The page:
CEO of SUEZ Addresses Lead in Drinking Water
Steve Adubato and Eric Gernath, Chief Executive Officer, SUEZ North America, discuss the elevated levels of lead found in the drinking water in NJ; the state’s aging infrastructure and the potential consequences if the necessary updates do not happen.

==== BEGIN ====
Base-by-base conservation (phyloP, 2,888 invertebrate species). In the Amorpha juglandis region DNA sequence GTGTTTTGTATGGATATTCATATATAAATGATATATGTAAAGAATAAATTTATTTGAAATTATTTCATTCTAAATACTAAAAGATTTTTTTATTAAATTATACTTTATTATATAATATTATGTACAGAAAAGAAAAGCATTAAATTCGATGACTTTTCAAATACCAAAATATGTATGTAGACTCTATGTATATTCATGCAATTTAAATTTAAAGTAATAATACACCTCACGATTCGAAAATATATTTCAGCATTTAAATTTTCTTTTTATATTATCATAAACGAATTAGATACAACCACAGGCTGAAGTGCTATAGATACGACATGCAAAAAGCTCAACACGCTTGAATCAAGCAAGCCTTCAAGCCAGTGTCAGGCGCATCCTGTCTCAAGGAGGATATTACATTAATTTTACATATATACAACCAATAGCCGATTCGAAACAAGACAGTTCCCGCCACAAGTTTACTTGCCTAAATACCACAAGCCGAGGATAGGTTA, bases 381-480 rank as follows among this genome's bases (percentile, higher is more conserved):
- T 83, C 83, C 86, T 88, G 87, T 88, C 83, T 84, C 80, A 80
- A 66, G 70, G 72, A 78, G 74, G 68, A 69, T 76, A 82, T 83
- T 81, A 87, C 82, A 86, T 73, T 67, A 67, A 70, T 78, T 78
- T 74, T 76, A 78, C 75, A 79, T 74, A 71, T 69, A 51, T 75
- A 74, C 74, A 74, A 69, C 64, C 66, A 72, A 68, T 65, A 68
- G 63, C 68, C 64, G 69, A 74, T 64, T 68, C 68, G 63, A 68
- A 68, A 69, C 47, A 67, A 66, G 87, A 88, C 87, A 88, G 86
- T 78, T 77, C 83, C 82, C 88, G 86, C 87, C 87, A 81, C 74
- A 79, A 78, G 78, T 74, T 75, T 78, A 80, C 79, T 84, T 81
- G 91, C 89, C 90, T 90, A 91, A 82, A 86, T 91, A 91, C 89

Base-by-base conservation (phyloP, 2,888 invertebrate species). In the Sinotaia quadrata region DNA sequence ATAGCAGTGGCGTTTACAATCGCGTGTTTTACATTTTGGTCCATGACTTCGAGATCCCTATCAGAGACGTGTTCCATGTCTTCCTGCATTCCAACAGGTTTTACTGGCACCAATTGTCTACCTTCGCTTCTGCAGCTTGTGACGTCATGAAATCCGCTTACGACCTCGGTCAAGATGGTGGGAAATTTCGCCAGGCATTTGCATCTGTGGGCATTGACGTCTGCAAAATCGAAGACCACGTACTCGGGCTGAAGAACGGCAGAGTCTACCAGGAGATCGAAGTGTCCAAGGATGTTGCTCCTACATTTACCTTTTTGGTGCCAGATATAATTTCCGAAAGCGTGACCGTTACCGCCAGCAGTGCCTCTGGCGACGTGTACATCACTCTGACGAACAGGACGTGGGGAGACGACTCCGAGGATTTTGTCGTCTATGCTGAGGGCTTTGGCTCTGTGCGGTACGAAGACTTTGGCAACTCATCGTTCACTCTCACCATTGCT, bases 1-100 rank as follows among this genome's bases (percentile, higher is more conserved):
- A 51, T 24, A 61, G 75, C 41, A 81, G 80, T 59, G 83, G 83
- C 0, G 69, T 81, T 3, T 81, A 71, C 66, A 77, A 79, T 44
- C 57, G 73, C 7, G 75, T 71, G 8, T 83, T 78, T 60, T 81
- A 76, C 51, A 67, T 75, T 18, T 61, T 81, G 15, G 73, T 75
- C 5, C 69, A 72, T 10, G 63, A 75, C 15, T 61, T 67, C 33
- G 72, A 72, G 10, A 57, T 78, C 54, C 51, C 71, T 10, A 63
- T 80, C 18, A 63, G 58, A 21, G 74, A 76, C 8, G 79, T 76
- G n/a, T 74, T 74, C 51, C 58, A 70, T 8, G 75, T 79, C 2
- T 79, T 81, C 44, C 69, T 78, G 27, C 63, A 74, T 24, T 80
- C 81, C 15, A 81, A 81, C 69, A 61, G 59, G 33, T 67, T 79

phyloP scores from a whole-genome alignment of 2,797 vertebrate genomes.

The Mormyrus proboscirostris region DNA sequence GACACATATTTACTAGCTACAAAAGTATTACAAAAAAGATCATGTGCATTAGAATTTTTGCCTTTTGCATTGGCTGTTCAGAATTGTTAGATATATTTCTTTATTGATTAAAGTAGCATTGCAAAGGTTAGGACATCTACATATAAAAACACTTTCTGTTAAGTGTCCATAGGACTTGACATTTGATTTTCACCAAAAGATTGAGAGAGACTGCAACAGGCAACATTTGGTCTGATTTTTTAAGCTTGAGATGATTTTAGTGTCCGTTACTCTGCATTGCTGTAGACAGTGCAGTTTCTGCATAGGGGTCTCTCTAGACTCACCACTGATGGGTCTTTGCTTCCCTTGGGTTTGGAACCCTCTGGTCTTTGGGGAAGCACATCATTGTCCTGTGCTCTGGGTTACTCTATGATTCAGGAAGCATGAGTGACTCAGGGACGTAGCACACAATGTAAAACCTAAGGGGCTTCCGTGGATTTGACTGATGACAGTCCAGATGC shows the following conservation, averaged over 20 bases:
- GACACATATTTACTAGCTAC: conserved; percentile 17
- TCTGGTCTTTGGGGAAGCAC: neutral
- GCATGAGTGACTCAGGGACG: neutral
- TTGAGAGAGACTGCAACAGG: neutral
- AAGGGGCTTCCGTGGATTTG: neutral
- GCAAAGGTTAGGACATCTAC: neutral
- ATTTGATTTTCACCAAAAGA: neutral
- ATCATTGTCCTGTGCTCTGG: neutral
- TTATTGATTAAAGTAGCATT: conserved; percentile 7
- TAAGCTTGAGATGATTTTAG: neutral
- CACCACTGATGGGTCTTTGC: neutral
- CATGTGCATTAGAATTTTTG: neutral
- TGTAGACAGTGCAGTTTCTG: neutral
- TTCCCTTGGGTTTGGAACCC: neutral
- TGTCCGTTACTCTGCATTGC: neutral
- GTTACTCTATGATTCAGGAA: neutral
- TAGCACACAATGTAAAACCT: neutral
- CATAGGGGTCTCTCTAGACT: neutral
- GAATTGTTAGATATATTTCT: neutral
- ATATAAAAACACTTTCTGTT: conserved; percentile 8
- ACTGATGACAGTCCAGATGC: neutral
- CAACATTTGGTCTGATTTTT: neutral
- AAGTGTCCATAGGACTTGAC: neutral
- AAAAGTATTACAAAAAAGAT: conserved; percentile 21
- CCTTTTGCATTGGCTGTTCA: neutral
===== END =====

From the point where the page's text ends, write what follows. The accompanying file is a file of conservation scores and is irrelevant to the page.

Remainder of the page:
"Eric Gernath is Chief Executive Officer of Suez North America. Good to see you Eric. Good to see you Steve. Thank you. For those of us who don't know what Suez is, tell us. So Suez is a public utility. We are servicing populations, you know around the world actually. In drinking water and wastewater. And there are many communities in the state of New Jersey that you service? Hoboken, Jersey City, Bayonne, Hackensack, ec cetera, et cetera? Many? Absolutely. Long term partnership. And we've been servicing those communities for a very very long time. Absolutely. And very proud of it. Let's also clarify for full disclosure purposes. Suez is one of the underwriters of our programming, particularly around environmental issues. That being said... Eric, help us understand something. Someone turns on the tap, and they go... where they're in one of these communities, right? "Geez, there's lead in my water. It must be the company, that company that provides the water to my home or my school or my business." Help us understand what goes on in those pipes that aren't that new. Steve, you know, everyone… and I'm sure you and I are no different. You know, we all take water for granted, but certainly it's not always been the case. And in the particular issue that you're referring to, lead can leach in water. Leach... explain what "leach" means. Leach... so lead can be dissolved in water, coming essentially from lead pipes, lead features that you can have in your home. But you know Suez, the water that leaves our plant is absolutely lead free. So there's no lead in the water leaving the plant. So whenever there's lead, that lead could be coming from the service line that is servicing your home. So "service line" - you know, just in layman's term, that's the line from the main, the water main, going to your house. But you know, we've talked about... we talked about this last year. We started the discussion. And there have been many more communities that have experienced challenges in this way. If there was an honest discussion, I ask you that again, I'm going to try it this time, if there was a truly honest discussion about what it would cost to upgrade...? I know the word "infrastructure" is one that not a lot of people would want to use, but the infrastructure around how we get our water, a real honest discussion about what it would cost in New Jersey...? Forget about the country, that's a much larger question. What are we talking about? Look... Is it billions? It's billions. And Governor Murphy, you know, has very publicly stated..."